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Disc of the Week: Jenn Grant's 'Honeymoon Punch'

Honeymoon Punch Jenn Grant (Six Shooter Records)

Home has a strong gravitational pull in Jenn Grant's music, and home for her is always near the wind and waves of Halifax and Prince Edward Island. But travel can throw new light on the place where you lay your head the most, and there's a lot of travelling going on in Grant's third album.

Occasionally she makes a literal foray to a strange place, as in All Year, which we discover in the second verse was written or at least sketched in a motel near the coast of New York State. At that moment, a punchy horn section elbows its way to the front of the band, and a whiff of mid-sixties Motown comes into the music, which suddenly feels like it could use some synchronized dance moves and big hairdos. The lyrics tell us she's missing home and the man waiting there for her, but the music is urging: Go, girl, do this thing! And she does, tripping for much of the album through an exciting flux of styles that are at least a day trip away from her rootsy ground-zero.

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All Year is exceptionally free-range, starting as it does with a folky acoustic opening, before drums and bass put a soft habanera kick in the beat – sly preparation for that horn invasion later on. In Baby's Been Away, Grant's dreamy melody about sweet separation floats over a glowing arpeggiated guitar line and some tight rim taps, till Grant reaches the line "walked up and hit a nerve" – at which point everything drops out, and a few hard smacks from the whole band delivers that shock in real time.

Getcha Good jumps with both feet into a vintage rockabilly atmosphere, with a touch of reverb in the vocals, guitars jangling and barked interjections from the horns. Grant's beautiful voice and liquid singing style sometimes efface her inner rock grrl (as I recall telling her once over drinks), but here she has it both ways, as also in Parliament of Owls, a breezy rocker that features some of her best lyrics.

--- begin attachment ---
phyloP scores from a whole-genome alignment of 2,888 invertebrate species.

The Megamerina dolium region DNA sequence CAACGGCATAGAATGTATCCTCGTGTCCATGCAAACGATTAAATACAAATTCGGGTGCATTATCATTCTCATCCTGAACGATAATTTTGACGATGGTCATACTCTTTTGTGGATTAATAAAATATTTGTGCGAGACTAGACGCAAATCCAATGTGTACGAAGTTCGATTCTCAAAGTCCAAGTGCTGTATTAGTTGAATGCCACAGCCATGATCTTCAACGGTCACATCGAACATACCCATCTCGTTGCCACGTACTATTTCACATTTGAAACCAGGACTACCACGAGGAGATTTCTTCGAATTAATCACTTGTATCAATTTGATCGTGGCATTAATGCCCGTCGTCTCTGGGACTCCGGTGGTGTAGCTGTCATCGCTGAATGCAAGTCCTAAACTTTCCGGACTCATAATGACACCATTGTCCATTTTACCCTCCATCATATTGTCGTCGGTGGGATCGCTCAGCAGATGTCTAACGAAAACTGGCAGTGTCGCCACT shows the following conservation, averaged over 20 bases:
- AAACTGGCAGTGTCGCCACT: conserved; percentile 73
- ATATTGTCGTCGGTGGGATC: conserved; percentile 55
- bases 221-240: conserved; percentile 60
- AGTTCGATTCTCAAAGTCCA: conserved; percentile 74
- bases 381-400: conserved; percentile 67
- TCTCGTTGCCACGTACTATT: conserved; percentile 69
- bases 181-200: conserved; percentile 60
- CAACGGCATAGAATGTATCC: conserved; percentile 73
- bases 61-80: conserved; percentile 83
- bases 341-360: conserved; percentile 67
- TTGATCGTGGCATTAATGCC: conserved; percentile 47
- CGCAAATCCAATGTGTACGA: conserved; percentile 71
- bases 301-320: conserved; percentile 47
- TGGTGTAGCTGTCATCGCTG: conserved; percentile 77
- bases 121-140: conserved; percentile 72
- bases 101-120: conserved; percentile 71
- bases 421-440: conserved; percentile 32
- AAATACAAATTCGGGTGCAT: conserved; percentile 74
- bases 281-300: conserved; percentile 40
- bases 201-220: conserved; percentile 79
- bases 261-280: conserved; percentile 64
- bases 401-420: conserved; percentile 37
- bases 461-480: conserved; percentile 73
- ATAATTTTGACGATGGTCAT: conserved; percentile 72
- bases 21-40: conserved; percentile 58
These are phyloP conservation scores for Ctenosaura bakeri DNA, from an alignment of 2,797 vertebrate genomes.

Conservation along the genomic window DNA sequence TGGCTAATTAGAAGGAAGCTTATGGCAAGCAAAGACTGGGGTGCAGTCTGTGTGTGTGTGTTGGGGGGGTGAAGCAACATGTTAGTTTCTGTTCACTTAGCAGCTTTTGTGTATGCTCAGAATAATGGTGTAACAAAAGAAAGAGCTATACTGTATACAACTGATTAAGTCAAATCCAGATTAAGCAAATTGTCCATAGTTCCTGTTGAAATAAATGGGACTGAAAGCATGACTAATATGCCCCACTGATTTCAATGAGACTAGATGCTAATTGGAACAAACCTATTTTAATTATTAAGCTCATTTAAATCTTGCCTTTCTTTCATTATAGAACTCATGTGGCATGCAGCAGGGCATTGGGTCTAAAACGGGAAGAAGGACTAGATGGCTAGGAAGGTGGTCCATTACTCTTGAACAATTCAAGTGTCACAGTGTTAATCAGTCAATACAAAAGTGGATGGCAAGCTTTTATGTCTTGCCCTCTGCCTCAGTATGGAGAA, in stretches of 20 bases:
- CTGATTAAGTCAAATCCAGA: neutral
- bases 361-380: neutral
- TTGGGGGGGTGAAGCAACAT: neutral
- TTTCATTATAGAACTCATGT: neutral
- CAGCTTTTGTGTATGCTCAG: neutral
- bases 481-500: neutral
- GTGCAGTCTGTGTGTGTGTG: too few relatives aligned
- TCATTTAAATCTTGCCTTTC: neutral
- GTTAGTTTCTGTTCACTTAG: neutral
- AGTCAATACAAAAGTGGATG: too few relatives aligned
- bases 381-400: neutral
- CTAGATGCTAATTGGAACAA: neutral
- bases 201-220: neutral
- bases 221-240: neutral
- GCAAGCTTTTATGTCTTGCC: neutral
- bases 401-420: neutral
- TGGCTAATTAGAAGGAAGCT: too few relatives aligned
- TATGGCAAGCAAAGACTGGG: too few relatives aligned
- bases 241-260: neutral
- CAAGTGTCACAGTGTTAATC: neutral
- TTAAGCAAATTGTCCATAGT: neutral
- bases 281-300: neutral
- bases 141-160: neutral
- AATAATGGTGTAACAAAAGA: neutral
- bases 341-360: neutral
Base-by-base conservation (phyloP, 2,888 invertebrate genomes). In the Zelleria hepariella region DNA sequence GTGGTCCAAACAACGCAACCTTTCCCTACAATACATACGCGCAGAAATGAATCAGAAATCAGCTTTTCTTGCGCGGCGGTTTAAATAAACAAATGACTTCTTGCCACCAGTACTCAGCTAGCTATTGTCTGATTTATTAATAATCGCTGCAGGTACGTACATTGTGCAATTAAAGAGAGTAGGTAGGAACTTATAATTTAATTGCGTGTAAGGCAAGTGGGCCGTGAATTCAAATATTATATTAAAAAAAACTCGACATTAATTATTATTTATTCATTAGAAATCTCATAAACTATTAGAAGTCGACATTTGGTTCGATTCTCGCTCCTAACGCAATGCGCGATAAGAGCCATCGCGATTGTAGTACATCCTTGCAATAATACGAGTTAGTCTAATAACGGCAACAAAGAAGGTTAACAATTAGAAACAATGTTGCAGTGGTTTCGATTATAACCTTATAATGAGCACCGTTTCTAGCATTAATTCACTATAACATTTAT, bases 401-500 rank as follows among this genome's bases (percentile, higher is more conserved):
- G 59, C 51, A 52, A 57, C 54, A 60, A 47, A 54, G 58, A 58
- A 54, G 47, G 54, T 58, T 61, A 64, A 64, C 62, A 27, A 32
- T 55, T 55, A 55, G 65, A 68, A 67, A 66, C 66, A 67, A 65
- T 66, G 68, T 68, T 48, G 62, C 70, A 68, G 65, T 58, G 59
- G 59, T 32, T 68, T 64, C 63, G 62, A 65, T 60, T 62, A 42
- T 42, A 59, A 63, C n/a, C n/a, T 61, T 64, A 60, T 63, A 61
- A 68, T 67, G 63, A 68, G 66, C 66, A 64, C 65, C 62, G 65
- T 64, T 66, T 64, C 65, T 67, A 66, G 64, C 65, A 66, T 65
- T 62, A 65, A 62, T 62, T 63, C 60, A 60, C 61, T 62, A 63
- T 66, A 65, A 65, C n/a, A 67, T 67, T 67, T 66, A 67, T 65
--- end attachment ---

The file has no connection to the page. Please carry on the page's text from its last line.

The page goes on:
How I Met You and Walk Away bring in grainy synthesizers and a more basic style; the latter is essentially a Grant melodic fantasia stapled to a flat-footed harmonic grid. They're not my favourites among her songs, but there's an ear-worm lurking in each one, which could give these tracks ( How I Met You is the first single) some lethal mainstream potential.

Some of her stylistic modulations feel a few steps from ideal. She's been playing Heart of Sticks in concert for years now, and it can be a very touching song, but the mid-sixties urban flavour of the recorded arrangement doesn't quite gel with the home-cooked melodic line. Stars To Waves runs much of its course in an intimate setting with acoustic guitar, then blows up into an extended instrumental coda that almost sounds like a Broken Social Scene picnic. The song would be just fine without it. And I would recommend losing the brief, disconcerting splashes of Radiohead's very distinctive guitar sound, behind a verse of Oh My Heart and in the spacey bridge of Getcha Good.

All in all, this is a very smart and assured album (produced by In-Flight Safety's Daniel Ledwell, with a tight band of seasoned Grant cohorts) from a musician whose career has really blossomed since her Echoes disc of 2009. And did I mention that she's a wonderful singer?

Jenn Grant plays the In the Dead of Winter Festival in Halifax on Jan. 29.


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Red Barked Trees Wire (Pink Flag)